As seasoned respondents to enquiries of all types from the public, we thought the Rainbow Lorikeets were particularly clever in separating their observations into 'what we think' and 'what we know' – in doing so, they were more than half-way there with their identification by the time it reached us. This, along with the photos, made our entomologist’s job quite easy in providing the identification as Plague Soldier Beetles.

Dame Nellie Melba Kindergarten's Rainbow Lorikeets, with teacher Adam Dame Nellie Melba Kindergarten's Rainbow Lorikeets, with teacher Adam
Image: Adam Shrivell
Source: Adam Shrivell
 

Well done Rainbow Lorikeets, we in the Discovery Centre are impressed with your entomology skills!

There Once Was An Irish Kids Fest…

Author
by Siobhan
Publish date
30 January 2013
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There Once Was An Irish Kids Fest…

On Sunday 18 January we hosted 1,952 people here at Immigration Museum for the Irish Kids Fest, and what a fabulous day it was!  So much of the dialogue around the Irish diaspora at the moment is focused on the harsh economic conditions that make a life away from home more viable, but this was a day to revel in what we love about being Irish and to share the fun of Irish culture and arts.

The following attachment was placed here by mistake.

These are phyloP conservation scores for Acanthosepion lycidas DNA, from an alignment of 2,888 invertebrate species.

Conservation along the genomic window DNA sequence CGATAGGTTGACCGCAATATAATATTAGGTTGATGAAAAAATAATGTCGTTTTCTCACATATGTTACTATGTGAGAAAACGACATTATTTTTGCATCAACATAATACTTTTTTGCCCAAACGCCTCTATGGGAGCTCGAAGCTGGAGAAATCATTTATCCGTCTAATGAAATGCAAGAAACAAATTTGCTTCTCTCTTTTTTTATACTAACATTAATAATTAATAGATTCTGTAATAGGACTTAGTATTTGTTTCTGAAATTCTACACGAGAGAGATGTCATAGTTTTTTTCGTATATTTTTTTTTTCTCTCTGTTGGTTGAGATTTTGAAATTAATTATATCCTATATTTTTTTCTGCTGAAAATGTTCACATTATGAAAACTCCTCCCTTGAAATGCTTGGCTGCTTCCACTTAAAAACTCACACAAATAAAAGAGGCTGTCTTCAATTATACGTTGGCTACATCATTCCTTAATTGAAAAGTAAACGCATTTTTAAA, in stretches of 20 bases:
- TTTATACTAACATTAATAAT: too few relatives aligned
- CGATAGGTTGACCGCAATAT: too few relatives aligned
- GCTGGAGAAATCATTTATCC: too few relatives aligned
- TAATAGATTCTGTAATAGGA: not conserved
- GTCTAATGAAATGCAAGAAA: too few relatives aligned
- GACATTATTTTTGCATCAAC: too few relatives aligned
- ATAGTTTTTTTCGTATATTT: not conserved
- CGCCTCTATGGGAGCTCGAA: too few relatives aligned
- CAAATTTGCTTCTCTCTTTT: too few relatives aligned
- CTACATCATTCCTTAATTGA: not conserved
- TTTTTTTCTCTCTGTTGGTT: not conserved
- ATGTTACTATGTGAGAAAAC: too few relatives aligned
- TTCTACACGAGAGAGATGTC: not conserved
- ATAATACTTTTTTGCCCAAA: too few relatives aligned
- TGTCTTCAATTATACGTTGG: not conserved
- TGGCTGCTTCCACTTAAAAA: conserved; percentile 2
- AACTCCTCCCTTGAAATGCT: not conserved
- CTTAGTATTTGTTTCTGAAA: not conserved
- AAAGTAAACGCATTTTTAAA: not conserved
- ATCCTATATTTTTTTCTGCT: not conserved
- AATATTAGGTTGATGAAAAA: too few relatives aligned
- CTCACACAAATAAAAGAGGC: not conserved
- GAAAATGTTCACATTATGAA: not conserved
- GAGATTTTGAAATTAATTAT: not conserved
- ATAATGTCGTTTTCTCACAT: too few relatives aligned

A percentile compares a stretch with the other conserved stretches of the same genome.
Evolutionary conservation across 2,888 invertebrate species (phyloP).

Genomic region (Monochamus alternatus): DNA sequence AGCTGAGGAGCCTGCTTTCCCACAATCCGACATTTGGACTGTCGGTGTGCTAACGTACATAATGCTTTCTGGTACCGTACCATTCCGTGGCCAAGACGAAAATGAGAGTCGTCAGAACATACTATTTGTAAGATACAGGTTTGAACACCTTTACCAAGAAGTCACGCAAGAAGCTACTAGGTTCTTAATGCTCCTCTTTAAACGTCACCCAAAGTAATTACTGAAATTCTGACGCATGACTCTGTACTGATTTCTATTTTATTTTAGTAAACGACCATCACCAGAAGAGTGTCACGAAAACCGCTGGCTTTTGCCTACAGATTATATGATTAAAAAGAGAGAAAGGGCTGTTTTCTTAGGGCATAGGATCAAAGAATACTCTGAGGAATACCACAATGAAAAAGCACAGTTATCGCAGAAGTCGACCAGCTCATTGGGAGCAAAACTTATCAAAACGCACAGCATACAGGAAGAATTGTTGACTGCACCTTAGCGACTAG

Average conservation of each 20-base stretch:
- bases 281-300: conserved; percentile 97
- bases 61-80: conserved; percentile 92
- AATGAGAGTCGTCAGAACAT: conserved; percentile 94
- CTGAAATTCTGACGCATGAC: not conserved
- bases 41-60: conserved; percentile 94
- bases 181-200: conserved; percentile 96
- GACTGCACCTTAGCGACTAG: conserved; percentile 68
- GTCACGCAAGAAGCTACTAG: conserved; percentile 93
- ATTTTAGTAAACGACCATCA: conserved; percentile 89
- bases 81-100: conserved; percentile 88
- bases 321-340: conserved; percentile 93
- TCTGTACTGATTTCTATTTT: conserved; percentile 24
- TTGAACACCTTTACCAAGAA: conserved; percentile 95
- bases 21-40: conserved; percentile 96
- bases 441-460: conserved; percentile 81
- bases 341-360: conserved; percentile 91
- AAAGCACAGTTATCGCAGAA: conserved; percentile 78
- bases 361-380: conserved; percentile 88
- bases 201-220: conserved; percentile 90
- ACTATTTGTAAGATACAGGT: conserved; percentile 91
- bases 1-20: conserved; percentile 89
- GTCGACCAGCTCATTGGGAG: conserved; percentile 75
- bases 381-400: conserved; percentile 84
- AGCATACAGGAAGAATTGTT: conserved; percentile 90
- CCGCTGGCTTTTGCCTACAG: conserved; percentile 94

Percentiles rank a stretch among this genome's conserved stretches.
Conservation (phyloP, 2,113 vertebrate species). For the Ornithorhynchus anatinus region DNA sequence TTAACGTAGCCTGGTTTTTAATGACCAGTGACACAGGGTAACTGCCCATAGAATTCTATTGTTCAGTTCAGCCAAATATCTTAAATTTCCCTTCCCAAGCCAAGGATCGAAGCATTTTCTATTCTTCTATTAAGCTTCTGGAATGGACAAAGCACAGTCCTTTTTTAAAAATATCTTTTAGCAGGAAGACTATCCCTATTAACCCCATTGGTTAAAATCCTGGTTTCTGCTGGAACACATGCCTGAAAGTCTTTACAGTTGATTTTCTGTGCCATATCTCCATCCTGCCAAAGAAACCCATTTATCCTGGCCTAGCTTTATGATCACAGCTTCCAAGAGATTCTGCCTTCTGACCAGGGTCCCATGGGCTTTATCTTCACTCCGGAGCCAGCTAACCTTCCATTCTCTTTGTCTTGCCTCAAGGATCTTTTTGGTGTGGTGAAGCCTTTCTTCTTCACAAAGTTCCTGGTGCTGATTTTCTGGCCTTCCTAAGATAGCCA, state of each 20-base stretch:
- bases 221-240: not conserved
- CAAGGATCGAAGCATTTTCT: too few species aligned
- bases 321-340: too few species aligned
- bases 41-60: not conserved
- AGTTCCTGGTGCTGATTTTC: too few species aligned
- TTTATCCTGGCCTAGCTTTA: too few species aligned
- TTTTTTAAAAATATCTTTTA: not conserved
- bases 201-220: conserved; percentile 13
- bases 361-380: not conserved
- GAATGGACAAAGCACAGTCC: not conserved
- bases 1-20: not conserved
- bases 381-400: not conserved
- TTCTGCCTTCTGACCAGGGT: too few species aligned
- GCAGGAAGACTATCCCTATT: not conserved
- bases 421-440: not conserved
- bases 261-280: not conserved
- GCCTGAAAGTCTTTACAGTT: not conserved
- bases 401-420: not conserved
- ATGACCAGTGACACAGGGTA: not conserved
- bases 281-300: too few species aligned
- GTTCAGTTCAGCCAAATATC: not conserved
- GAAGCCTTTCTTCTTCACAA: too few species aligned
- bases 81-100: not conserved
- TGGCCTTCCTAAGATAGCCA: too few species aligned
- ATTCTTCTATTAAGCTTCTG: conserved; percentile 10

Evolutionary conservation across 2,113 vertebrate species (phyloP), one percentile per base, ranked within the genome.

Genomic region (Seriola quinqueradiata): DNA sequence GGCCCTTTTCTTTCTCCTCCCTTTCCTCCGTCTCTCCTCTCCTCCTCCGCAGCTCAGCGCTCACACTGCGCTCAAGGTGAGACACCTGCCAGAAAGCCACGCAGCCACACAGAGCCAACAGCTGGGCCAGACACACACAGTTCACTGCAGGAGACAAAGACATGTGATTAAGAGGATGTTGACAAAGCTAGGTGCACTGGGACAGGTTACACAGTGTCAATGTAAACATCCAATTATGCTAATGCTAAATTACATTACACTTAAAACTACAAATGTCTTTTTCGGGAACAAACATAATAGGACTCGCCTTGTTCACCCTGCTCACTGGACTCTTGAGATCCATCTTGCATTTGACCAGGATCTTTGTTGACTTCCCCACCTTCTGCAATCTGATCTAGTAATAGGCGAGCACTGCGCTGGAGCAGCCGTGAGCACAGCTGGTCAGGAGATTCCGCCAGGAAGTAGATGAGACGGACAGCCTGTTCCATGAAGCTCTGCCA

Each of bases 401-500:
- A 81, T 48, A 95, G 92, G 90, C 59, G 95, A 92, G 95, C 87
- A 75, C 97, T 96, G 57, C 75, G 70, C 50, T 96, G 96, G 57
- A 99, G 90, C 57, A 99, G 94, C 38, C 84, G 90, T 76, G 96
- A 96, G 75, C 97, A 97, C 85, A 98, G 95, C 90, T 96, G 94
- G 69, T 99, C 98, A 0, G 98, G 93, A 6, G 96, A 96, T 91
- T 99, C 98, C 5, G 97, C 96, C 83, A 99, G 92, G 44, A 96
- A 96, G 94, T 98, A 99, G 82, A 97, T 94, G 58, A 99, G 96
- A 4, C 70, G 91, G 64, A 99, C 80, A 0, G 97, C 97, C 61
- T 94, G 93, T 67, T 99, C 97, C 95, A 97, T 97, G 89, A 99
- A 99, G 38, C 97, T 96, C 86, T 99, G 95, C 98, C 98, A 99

Céili and set dancing workshop Céili and set dancing workshop
Image: Justine Philip
Source: Museum Victoria
 

In the courtyard, dancers of all ages from the Christine Ayres School of Irish Dancing displayed their intricate footwork and helped children find their feet during céili and set dancing workshops.

Learning céili dance moves Learning céili dance moves
Image: Justine Philip
Source: Museum Victoria
   

Throughout the day, children and families heard Irish tales from storyteller Oisín McKenna, found the lost treasure of Ireland during interactive theatre performances with Jack and Molly (Vince and Margie Brophy) and also had fun playing our Federation handbells, making Claddagh crowns and illuminated bookmarks.

Irish storytelling session Irish storytelling session
Image: Justine Philip
Source: Museum Victoria
 

Here at the Discovery Centre, Simon and I helped people to get started on their family history journeys, using the resources available through the National Archives of Australia and the Public Records Office of Victoria.  But best of all, we hosted a limerick writing competition, with a sweet or sticker for every entry, and hourly main prizes for the best ones.  There were LOTS of amazing entries, and it was really hard to choose between them!  We displayed the rest of our favourites on our board for the rest of the week for people to enjoy.

  One of the fantastic limerick competition winners One of the fantastic limerick competition winners
Image: Phil Morrissey
Source: Museum Victoria